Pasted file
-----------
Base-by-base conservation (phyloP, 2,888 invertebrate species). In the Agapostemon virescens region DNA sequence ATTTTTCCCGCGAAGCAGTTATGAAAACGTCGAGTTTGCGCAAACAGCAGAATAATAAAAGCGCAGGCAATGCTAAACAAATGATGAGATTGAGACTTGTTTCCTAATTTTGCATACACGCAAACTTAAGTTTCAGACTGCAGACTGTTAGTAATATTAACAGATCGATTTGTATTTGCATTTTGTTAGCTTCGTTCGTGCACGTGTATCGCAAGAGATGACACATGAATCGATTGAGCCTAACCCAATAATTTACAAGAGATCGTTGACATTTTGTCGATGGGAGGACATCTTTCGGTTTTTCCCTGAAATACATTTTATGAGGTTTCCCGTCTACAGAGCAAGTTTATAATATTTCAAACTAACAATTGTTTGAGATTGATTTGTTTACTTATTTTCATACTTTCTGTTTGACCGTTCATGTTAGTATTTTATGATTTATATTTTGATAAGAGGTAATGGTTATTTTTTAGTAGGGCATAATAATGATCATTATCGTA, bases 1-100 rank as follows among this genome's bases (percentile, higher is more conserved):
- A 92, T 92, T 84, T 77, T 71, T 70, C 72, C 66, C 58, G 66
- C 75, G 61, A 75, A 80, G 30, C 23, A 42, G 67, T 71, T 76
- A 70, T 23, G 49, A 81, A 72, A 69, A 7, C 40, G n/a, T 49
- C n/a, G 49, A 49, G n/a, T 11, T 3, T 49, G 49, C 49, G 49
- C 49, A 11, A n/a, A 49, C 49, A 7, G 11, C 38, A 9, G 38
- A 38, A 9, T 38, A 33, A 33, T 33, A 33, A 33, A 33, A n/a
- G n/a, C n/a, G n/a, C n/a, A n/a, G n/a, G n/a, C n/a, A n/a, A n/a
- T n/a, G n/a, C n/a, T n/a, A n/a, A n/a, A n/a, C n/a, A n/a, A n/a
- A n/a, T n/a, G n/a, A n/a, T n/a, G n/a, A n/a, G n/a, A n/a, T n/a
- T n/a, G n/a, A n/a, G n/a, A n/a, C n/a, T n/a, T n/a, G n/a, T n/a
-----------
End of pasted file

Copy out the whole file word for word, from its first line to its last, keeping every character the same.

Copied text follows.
Base-by-base conservation (phyloP, 2,888 invertebrate species). In the Agapostemon virescens region DNA sequence ATTTTTCCCGCGAAGCAGTTATGAAAACGTCGAGTTTGCGCAAACAGCAGAATAATAAAAGCGCAGGCAATGCTAAACAAATGATGAGATTGAGACTTGTTTCCTAATTTTGCATACACGCAAACTTAAGTTTCAGACTGCAGACTGTTAGTAATATTAACAGATCGATTTGTATTTGCATTTTGTTAGCTTCGTTCGTGCACGTGTATCGCAAGAGATGACACATGAATCGATTGAGCCTAACCCAATAATTTACAAGAGATCGTTGACATTTTGTCGATGGGAGGACATCTTTCGGTTTTTCCCTGAAATACATTTTATGAGGTTTCCCGTCTACAGAGCAAGTTTATAATATTTCAAACTAACAATTGTTTGAGATTGATTTGTTTACTTATTTTCATACTTTCTGTTTGACCGTTCATGTTAGTATTTTATGATTTATATTTTGATAAGAGGTAATGGTTATTTTTTAGTAGGGCATAATAATGATCATTATCGTA, bases 1-100 rank as follows among this genome's bases (percentile, higher is more conserved):
- A 92, T 92, T 84, T 77, T 71, T 70, C 72, C 66, C 58, G 66
- C 75, G 61, A 75, A 80, G 30, C 23, A 42, G 67, T 71, T 76
- A 70, T 23, G 49, A 81, A 72, A 69, A 7, C 40, G n/a, T 49
- C n/a, G 49, A 49, G n/a, T 11, T 3, T 49, G 49, C 49, G 49
- C 49, A 11, A n/a, A 49, C 49, A 7, G 11, C 38, A 9, G 38
- A 38, A 9, T 38, A 33, A 33, T 33, A 33, A 33, A 33, A n/a
- G n/a, C n/a, G n/a, C n/a, A n/a, G n/a, G n/a, C n/a, A n/a, A n/a
- T n/a, G n/a, C n/a, T n/a, A n/a, A n/a, A n/a, C n/a, A n/a, A n/a
- A n/a, T n/a, G n/a, A n/a, T n/a, G n/a, A n/a, G n/a, A n/a, T n/a
- T n/a, G n/a, A n/a, G n/a, A n/a, C n/a, T n/a, T n/a, G n/a, T n/a